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It shouldn't, but I've only actually done it with the Synology. I assume you intended to add a drive to an empty slot and accidentally pulled a full slot?
 

LunarMist

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It shouldn't, but I've only actually done it with the Synology. I assume you intended to add a drive to an empty slot and accidentally pulled a full slot?
I thought the power was off. The Synology LEDs are fine whereas QNAP 831X LEDs are ridiculously dim. The better models have a display panel that would make the power state more obvious, but LEDs should be reasonably bright. None of them are designed for the bedroom at night. :)
 

LunarMist

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Were you trying to increase the capacity of the array by swapping in a larger drive?
No, I just bought 94TB in 8TB and 10TB drives in the past two months. I was going to move the drives and add a new one to the empty slot, but thought the power was off.
Since I will not be using the hot spare a single will be used for quick incrementals. I'll add another 8TB drive to the RAID 6 in December or early 2017.
 

Handruin

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With RAID 6 of 6 drives the failure rates should be fairly low. I think that could go up to 8 drives and still be fine. Maybe I'll get another drive when the capacity exceeds 80% or if the 8TB drives become cheap next year.
Sure, maybe so, but have you looked at the Unrecoverable Read Error rate of your 8TB drives? Some drives will quote 10^13 or 10^14 before a URE occurs. This may be very unlikely but at least consider it a possibility in your planning especially during the time of a rebuild when one of your drives fails in the array.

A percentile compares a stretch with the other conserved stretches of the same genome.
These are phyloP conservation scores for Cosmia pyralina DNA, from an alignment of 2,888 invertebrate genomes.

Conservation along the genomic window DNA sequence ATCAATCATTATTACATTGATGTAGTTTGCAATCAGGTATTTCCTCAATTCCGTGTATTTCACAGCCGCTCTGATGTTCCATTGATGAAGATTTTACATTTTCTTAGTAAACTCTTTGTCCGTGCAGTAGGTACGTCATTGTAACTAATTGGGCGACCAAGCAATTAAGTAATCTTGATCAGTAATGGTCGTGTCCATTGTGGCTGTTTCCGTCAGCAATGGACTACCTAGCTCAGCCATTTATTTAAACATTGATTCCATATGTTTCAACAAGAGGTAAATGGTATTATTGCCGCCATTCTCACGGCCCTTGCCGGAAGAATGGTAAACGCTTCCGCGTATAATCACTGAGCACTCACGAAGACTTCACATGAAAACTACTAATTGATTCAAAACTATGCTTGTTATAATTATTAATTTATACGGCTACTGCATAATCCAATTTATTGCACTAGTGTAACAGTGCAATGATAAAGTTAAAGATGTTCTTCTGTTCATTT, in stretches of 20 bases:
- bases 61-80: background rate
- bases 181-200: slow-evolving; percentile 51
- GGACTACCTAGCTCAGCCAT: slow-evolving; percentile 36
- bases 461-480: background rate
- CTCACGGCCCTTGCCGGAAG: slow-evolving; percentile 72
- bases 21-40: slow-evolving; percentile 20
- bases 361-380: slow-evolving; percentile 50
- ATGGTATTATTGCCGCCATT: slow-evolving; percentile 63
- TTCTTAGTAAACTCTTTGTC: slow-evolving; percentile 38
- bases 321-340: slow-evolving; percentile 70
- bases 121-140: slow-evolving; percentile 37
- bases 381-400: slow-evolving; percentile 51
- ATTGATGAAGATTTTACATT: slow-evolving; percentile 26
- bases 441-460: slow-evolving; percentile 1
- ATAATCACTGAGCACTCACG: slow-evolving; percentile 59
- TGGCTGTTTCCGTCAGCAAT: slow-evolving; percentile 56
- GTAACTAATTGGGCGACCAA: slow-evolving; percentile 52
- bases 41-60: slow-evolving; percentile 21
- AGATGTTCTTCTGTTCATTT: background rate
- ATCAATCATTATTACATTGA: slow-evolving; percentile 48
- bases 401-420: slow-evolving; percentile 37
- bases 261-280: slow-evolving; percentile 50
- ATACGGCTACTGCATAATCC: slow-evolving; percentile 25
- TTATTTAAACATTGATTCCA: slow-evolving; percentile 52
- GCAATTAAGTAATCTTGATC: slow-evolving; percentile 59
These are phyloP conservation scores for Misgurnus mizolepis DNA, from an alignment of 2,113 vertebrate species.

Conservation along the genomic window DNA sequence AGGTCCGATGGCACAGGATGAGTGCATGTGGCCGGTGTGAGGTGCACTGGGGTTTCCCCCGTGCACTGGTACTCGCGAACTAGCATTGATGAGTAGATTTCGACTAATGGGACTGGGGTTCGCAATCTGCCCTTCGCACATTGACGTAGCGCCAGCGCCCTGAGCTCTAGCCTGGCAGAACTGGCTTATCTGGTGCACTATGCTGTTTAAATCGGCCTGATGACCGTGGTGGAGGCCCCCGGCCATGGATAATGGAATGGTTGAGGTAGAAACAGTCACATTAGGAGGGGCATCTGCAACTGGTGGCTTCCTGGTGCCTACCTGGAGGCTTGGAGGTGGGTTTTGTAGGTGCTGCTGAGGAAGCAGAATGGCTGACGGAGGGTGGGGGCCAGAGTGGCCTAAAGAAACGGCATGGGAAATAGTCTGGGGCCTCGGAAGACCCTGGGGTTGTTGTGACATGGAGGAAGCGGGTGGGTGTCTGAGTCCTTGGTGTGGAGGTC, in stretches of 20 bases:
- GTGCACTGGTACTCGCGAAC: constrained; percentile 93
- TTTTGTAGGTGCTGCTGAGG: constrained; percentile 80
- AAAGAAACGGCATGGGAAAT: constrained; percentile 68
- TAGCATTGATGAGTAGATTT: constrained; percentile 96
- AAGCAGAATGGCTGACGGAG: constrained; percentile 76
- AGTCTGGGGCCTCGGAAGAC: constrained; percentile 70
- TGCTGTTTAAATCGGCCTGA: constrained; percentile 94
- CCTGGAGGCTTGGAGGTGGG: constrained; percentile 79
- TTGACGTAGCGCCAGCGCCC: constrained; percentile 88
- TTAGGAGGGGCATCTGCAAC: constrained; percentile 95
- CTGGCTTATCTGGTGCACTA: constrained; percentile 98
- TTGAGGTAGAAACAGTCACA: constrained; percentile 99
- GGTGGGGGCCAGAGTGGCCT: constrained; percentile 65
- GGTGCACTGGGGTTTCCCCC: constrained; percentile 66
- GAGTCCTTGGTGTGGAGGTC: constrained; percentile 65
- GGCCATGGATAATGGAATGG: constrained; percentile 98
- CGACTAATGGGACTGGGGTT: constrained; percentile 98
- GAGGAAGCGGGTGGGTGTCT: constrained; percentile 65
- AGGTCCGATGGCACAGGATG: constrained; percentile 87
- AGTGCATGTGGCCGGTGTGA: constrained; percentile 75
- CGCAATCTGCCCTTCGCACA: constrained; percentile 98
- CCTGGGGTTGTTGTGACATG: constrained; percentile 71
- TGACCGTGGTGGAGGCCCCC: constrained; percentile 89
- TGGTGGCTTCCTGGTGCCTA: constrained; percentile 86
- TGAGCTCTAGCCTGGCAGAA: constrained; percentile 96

LunarMist

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Sure, maybe so, but have you looked at the Unrecoverable Read Error rate of your 8TB drives? Some drives will quote 10^13 or 10^14 before a URE occurs. This may be very unlikely but at least consider it a possibility in your planning especially during the time of a rebuild when one of your drives fails in the array.
I thought the point of using RAID 6 is that there could still be a failure during rebuild and the array would be OK.
I've done the rebuild twice with RAID 5 and now once with RAID 6. No errors have occurred.
The NAS drives are 10^14 and the primary data drives in the computer are 10^15.
 

Handruin

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In addition to increasing the copy speed via the 10Gb ports, I obtained the QNAP for the 8 bays. I could only use RAID 5 with the first NAS (5 drives). Now I am using the RAD 6 (6 drives).
I will not add a hot spare if it is indeed running. I thought perhaps it could be in there and the NAS would any apply power as needed, but apparently that's not feasible. I don't have any empty helium drives to test it with.
I thought the point of using RAID 6 is that there could still be a failure during rebuild and the array would be OK.
I've done the rebuild twice with RAID 5 and now once with RAID 6. No errors have occurred.
The NAS drives are 10^14 and the primary data drives in the computer are 10^15.
You're correct, you can have two failures during a rebuild with RAID 6 and be ok. I meant it in relation to your earlier post about running with RAID 5.
 

LunarMist

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I keep getting the error message from the NAS that there is a fan failure at startup, yet fans are both working. It's quite annoyingly beeping at us each time. :(
 

CougTek

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Since we badly needed more storage space at the office, I've ordered an HPE StoreEasy 1650 Expanded with an additionnal D3700 enclosure with SFF HDDs in it for a faster tier. I've also ordered another 1650 Expanded for the DR site.

Both units are far from filled and we shouldn't have to replace them for probably a decade since we'll be able to add plenty of drives when we'll be short on space.

It's substantially more expensive than even higher-end Synology NAS units like an RS3617xs+ (the entire setup was a bit less than 30K U$). But Synology doesn't offer NBD replacement in case of an in-warranty failure. At least not here AFAIK.
 

LunarMist

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Since we badly needed more storage space at the office, I've ordered an HPE StoreEasy 1650 Expanded with an additionnal D3700 enclosure with SFF HDDs in it for a faster tier. I've also ordered another 1650 Expanded for the DR site.